We headed back up to Telford, to visit the Ironbridge Gorge, as we had never seen that in the sunshine either. We parked up near the bridge, walked up and I got the shots. That’s it really. We thought about going into a shop or two, but didn’t, but did go in the Swan for a drink and as it turned out, lunch.


The weather then decided it was time the play along and it poured, but for just a few minutes, and by the time we had finished lunch, the sun was out again as we drove to Much Wenlock.

I could look up on Wikipedia as to why the town has that name, but maybe I should just leave it. It sounds like it should be an old-worldy kind of place, all narrow lanes, lovely pubs, nick-nack shops and maybe a ruined abbey. And as it turns out, that exactly what Much Wenlock is like. It is also the home of the modern Olympic movement; no seriously. They had some kind of games in the last 19th century, two decades before the modern Olympiad began in 1896, and even called it the Olympics.
Those crazy Victorians. There’s a monument to the man whose idea it was, and an Olympic trail to follow around the village. I don’t think there’s much hope of the games returning, but Much Wenlock should get a mention or two next year.

Wenlock Abbey

I snap the village, the church, the abbey and then the high street before retiring to the George and Dragon for a pint of 6X before we headed back to the cottage thus driving through another heavy rain storm.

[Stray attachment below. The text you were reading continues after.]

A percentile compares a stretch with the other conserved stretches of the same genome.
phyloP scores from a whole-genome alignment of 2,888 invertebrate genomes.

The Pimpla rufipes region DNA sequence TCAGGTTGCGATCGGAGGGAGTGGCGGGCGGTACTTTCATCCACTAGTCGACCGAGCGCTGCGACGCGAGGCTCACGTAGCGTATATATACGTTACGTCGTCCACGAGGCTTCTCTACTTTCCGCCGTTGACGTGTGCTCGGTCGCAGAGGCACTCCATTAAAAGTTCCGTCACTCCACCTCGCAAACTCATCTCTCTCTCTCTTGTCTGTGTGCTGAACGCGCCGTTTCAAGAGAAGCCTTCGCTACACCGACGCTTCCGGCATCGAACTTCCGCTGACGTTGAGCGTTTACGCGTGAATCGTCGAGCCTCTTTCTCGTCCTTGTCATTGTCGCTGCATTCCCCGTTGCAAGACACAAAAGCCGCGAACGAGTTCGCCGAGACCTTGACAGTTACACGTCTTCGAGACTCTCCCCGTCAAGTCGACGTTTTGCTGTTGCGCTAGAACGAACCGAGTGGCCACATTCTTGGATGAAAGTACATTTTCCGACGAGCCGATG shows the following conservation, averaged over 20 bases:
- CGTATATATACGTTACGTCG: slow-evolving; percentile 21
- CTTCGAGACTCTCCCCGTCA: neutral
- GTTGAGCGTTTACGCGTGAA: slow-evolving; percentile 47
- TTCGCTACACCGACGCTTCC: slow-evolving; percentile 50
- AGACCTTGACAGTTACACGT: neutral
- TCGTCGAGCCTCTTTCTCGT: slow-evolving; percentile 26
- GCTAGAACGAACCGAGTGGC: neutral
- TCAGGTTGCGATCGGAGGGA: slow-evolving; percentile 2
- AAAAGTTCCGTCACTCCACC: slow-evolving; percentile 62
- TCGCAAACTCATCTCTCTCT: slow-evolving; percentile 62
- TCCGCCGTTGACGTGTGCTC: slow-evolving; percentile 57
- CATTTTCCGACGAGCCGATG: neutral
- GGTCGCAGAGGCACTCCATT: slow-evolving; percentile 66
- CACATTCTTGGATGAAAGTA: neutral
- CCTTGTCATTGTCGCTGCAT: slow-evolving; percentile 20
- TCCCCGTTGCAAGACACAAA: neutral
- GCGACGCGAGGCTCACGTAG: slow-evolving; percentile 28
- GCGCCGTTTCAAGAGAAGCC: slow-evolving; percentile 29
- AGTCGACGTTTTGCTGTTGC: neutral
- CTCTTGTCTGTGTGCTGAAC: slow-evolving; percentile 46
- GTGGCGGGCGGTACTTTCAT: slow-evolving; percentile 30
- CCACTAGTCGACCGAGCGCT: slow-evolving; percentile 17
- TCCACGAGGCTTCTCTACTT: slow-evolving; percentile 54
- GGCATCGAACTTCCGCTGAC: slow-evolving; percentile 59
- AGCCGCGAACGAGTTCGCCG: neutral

And so to our last full day here in Shropshire, or Salopia as one of the tile manufacturers called it. Quite unusually for us, we laid in until seven most mornings, sometimes later, like this morning, I was struggling to get up at nearly eight. Outside, as I looked down from the bedroom window, I saw a pair of goldfinches in the long grass outside of the cottage. I watched as the flashes of gold and red of the birds appeared in the long grass. I went down to get my camera, and even got a few shots off, although the finches were some distance away.

After breakfast we headed out, headed out in a heavy drizzle. Maybe it would stop, we hoped. In the end it did stop, but not for a while. We drove back into Wales again, onto Llangollan in search of the Horseshoe Falls. It was marked on the map, between two roads, and clearly it should have been on the river. We headed out of the town, and the road began to climb and climb. Soon the trees gave out and we were going round the edge of a steep valley with a slate quarry high above us. This was the Horseshoe Pass, and even through the drizzle the views were stunning. Away in the distance the sun came out and the sides of other valleys lit up with rich greens.